‘Burning’ celebrated by film critics
The National Society of Film Critics on Saturday selected Steve Yeun, right, of “Burning” for Best Supporting Actor.
The film, by Korean director Lee Chang-dong, was also a finalist for Best Picture and Best Foreign-Language Film. Lee was also a finalist for Best Director.
Chloe Zhao’s low-budget debut feature, “The Rider,” was chosen as 2018’s Best Picture.
Director Alfonso Cuaron’s black-and-white film “Roma,” a period piece set in modern Mexico, took the most awards - as Best Picture runner-up, Best Foreign-Language Film and Best Cinematography. Cuaron also received the award for Best Director.
The National Society of Film Critics awarded the Best Actress award to Olivia Colman for her performance in “The Favourite,” and Ethan Hawke was named Best Actor for “First Reformed.” Regina King of “If Beale Street Could Talk” nabbed best Supporting Actress. About 40 of the society’s 64 members voted.
Best Screenplay went to “The Death of Stalin,” and Best Non-Fiction Film went to “Minding the Gap.”
The society was founded in 1966, electing its voting critics from newspapers and other major U.S. media outlets. The 53rd annual awards were hosted by New York’s Film Society of Lincoln Center.
Justin Chang, the society’s chairman and the Los Angeles Times’ film critic, told the Associated Press that 2018 yielded “an embarrassment of riches” among new movies, but “The Rider” stood out among them - a contemporary western drama shot in the badlands of South Dakota. There, a family living in a trailer against the backdrop of the rodeo circuit struggles with autism, brain damage from a bronc riding competition, drinking and gambling - but somehow endures.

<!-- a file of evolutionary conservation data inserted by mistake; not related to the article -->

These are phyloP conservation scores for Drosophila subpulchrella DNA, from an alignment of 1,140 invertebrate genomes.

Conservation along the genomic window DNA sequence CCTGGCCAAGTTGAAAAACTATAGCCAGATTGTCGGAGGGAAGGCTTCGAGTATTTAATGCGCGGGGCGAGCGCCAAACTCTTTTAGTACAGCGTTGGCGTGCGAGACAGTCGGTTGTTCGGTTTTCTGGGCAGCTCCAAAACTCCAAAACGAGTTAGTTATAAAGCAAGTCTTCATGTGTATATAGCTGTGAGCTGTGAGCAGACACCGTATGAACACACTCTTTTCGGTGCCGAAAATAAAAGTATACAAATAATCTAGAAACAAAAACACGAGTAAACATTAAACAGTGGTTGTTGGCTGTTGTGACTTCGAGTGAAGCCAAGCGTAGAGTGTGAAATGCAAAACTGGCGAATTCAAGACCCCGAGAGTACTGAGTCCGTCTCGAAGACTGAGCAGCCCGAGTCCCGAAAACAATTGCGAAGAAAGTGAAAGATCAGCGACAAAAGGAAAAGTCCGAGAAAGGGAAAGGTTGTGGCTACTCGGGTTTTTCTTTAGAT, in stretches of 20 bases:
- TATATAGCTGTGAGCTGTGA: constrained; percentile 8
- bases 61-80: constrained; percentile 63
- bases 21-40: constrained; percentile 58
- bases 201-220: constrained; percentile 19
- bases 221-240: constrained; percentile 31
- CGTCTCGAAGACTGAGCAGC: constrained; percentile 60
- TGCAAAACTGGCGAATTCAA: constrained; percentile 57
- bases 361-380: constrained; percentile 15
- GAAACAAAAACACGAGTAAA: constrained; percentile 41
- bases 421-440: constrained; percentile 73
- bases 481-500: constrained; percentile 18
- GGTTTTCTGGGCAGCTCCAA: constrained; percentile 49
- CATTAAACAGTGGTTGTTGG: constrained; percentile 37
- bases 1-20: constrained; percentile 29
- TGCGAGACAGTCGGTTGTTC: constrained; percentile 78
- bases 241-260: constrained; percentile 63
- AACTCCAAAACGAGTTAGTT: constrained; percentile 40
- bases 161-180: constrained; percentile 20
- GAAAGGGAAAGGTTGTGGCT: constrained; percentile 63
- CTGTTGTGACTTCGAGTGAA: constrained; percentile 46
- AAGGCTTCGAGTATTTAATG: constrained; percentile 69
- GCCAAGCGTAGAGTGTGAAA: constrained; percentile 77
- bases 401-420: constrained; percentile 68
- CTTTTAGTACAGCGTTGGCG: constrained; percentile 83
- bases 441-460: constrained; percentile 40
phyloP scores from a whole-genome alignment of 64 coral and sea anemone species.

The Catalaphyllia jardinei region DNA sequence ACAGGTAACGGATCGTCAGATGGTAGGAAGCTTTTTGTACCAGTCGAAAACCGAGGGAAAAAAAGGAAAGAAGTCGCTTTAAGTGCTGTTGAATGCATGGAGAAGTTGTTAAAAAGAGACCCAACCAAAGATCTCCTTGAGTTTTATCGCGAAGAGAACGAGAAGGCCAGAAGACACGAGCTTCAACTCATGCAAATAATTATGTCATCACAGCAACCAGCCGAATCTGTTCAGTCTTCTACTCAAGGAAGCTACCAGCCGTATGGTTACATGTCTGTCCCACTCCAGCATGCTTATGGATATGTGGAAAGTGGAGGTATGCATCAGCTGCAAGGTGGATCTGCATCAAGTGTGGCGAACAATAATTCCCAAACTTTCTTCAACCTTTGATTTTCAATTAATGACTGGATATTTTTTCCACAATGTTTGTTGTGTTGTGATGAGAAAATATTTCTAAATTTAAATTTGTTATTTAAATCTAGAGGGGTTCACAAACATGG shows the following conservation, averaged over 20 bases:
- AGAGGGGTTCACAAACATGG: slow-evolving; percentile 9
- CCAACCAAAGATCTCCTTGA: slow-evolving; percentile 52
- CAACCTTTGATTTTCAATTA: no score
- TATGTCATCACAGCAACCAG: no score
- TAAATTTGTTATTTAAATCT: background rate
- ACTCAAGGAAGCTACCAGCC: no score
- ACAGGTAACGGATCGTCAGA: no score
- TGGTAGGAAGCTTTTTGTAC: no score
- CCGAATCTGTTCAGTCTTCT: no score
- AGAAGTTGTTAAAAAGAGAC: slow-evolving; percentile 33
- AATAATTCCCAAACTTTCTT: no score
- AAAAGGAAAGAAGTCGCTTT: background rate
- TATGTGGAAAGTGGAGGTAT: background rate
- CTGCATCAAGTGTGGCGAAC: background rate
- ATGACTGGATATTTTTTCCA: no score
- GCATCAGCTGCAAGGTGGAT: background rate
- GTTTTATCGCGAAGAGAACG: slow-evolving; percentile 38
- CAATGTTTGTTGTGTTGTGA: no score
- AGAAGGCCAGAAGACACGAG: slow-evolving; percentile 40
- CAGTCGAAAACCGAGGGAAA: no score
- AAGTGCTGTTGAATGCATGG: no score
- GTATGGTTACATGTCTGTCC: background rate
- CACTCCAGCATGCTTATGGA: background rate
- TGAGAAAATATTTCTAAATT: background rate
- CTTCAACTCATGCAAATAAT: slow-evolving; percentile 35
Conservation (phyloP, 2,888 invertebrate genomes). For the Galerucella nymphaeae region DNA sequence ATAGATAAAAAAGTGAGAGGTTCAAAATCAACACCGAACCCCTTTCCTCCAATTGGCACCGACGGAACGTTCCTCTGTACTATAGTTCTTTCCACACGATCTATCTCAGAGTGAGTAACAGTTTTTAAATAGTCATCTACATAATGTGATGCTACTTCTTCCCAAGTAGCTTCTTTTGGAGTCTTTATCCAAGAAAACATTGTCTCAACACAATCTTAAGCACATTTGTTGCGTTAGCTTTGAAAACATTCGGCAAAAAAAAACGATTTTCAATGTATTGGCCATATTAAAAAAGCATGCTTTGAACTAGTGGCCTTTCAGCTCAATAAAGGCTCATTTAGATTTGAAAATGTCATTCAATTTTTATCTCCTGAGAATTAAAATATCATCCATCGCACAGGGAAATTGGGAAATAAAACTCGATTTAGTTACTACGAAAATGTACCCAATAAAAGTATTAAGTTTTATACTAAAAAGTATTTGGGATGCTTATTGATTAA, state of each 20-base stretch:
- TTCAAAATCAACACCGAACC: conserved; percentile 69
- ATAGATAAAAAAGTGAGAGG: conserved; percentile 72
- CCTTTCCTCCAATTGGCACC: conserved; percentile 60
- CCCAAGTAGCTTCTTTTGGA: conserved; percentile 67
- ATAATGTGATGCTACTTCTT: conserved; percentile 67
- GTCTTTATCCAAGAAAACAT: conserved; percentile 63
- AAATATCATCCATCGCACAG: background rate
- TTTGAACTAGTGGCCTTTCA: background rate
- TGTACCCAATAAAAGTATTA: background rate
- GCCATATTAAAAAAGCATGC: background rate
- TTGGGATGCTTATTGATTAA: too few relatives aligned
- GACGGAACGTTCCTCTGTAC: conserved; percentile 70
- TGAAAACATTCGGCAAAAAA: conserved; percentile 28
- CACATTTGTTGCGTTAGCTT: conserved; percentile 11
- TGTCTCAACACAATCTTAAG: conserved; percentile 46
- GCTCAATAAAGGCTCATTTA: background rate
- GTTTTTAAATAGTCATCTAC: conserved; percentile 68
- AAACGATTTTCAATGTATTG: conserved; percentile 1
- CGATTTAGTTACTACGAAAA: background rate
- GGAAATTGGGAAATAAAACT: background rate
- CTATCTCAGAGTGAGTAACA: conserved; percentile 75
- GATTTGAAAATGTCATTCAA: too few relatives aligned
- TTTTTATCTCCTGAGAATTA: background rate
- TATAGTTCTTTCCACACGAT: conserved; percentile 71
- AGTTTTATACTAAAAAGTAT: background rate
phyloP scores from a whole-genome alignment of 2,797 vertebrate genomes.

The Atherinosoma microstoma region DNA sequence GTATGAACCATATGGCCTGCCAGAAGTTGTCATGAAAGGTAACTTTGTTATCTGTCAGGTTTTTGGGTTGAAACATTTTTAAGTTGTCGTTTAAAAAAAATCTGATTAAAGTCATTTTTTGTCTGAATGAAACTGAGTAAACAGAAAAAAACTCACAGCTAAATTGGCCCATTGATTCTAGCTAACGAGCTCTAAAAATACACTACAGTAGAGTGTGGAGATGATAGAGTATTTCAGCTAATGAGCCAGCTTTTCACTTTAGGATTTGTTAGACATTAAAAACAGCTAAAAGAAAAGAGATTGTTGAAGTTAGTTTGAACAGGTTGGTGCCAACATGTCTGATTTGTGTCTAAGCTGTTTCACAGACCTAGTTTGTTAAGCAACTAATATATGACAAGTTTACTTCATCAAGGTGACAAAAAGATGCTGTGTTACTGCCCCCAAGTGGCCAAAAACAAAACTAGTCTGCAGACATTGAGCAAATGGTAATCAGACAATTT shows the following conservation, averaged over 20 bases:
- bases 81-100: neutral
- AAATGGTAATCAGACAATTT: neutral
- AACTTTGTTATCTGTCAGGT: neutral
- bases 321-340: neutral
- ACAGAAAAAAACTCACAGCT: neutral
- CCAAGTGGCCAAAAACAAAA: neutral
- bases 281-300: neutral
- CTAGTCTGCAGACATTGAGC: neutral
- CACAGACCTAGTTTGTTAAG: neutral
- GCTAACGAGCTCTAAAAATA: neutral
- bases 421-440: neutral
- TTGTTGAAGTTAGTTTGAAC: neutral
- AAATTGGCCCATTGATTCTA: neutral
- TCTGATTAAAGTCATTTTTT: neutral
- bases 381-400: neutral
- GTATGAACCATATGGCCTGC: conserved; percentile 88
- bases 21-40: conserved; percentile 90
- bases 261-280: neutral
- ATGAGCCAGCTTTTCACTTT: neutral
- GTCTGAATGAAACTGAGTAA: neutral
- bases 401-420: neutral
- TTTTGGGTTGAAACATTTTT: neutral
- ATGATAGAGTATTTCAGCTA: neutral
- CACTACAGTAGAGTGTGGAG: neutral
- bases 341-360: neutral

The film, directed by a Beijing-born woman who was educated and currently resides in the United States, “is a mixture of documentary realism and fiction,” Chang said. “She uses nonprofessional actors in a way that’s intimate and organic; it’s a heartbreaking movie with a lot of staying power.”
He noted that the society does not base its choices either on a film’s box office or its budget. “We care about the quality of the movies.”
The 2018 winners reflect this year’s wide ethnic and technical diversity in film production, including “Burning,” a South Korean mystery-drama directed by Lee Chang-dong.
“Roma,” directed by the Mexican-born Cuaron, has also been named Best Picture by the New York Film Critics Circle and the Los Angeles Film Critics Association.
By Lee Sun-min, AP